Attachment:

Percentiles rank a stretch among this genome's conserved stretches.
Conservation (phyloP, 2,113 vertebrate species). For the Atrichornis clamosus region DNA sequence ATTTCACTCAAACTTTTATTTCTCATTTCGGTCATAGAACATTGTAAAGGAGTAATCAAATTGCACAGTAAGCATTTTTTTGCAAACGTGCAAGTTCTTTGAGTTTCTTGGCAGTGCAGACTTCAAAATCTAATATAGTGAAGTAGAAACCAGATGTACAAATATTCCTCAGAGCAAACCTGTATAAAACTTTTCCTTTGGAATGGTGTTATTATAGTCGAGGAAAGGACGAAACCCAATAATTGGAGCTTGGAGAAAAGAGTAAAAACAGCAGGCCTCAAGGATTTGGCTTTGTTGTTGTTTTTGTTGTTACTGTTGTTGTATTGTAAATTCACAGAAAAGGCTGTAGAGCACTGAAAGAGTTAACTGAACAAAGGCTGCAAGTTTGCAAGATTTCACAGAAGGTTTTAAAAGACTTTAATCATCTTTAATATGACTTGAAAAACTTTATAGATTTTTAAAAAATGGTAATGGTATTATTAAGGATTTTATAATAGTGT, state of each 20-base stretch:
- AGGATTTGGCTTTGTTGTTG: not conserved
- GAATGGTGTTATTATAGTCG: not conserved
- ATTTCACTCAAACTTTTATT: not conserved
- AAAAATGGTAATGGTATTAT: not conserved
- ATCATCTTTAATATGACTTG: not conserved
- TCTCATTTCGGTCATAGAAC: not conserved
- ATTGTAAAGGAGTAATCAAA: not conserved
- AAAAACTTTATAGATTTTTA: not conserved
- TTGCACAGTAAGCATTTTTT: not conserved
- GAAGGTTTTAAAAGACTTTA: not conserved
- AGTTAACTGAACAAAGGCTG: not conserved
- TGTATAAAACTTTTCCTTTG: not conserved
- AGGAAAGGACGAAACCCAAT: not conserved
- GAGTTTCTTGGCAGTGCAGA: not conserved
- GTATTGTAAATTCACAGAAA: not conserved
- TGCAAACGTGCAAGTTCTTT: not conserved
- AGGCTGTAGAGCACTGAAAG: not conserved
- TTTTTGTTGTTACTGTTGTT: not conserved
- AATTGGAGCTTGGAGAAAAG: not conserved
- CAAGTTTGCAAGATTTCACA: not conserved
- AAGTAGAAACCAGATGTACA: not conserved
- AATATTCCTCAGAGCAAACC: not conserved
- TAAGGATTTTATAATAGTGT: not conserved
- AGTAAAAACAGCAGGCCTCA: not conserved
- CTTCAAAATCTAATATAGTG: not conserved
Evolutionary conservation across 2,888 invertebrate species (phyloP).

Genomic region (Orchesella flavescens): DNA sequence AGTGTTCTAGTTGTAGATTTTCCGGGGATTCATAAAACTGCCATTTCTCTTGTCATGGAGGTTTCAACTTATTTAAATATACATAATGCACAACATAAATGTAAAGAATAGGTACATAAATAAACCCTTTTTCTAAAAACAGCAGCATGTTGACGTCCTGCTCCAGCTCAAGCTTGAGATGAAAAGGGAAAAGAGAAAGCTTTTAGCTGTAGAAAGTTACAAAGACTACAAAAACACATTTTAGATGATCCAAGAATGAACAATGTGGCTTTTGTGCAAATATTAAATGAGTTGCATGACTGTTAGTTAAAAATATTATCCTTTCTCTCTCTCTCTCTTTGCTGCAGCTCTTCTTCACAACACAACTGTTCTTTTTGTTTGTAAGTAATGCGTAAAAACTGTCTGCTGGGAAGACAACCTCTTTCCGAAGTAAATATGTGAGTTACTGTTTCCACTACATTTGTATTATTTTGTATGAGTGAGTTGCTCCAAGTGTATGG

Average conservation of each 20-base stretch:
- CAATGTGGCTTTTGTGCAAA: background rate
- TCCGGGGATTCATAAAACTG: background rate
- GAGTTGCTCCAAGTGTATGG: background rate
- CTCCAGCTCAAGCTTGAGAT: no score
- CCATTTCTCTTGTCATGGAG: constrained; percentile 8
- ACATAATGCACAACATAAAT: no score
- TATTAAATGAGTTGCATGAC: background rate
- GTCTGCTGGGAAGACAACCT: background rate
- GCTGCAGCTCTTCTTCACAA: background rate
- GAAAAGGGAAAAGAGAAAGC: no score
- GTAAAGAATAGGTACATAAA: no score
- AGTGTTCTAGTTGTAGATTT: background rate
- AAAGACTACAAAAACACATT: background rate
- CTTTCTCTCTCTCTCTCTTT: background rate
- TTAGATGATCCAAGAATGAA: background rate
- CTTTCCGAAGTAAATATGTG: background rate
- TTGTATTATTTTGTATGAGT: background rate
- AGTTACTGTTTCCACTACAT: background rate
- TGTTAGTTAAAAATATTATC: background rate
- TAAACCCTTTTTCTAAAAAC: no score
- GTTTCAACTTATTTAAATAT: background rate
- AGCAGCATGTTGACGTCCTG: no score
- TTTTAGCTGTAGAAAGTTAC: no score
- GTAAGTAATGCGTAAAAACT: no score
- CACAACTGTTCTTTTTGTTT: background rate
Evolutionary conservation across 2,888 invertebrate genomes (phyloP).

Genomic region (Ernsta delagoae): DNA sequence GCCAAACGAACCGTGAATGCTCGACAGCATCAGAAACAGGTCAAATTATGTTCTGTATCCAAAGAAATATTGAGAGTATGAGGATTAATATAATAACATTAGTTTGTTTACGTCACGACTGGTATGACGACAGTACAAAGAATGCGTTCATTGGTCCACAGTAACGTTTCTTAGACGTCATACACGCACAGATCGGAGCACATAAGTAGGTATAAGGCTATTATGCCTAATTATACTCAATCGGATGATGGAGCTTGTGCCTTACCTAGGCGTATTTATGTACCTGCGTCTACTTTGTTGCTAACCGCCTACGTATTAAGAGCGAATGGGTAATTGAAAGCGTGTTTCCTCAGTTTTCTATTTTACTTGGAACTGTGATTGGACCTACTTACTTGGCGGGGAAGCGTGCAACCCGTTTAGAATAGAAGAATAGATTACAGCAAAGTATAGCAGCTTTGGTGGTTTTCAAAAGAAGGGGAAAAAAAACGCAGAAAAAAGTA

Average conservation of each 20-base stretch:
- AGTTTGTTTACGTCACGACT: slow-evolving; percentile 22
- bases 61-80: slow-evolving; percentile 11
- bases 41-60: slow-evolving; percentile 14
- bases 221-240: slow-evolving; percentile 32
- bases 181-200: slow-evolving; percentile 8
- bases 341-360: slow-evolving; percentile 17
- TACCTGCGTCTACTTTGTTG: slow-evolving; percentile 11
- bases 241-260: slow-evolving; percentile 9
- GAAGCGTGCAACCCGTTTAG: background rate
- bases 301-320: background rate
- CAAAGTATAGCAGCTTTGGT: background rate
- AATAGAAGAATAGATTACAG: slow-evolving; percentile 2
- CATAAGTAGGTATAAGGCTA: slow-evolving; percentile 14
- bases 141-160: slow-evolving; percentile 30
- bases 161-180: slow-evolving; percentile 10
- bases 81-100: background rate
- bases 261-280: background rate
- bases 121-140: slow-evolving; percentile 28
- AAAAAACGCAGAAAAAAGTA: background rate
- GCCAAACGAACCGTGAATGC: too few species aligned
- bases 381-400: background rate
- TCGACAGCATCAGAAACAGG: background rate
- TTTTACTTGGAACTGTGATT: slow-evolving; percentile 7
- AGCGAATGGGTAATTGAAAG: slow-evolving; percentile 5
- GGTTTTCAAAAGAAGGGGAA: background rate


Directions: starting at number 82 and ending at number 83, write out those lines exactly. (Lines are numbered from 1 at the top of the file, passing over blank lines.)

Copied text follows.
- AGCGAATGGGTAATTGAAAG: slow-evolving; percentile 5
- GGTTTTCAAAAGAAGGGGAA: background rate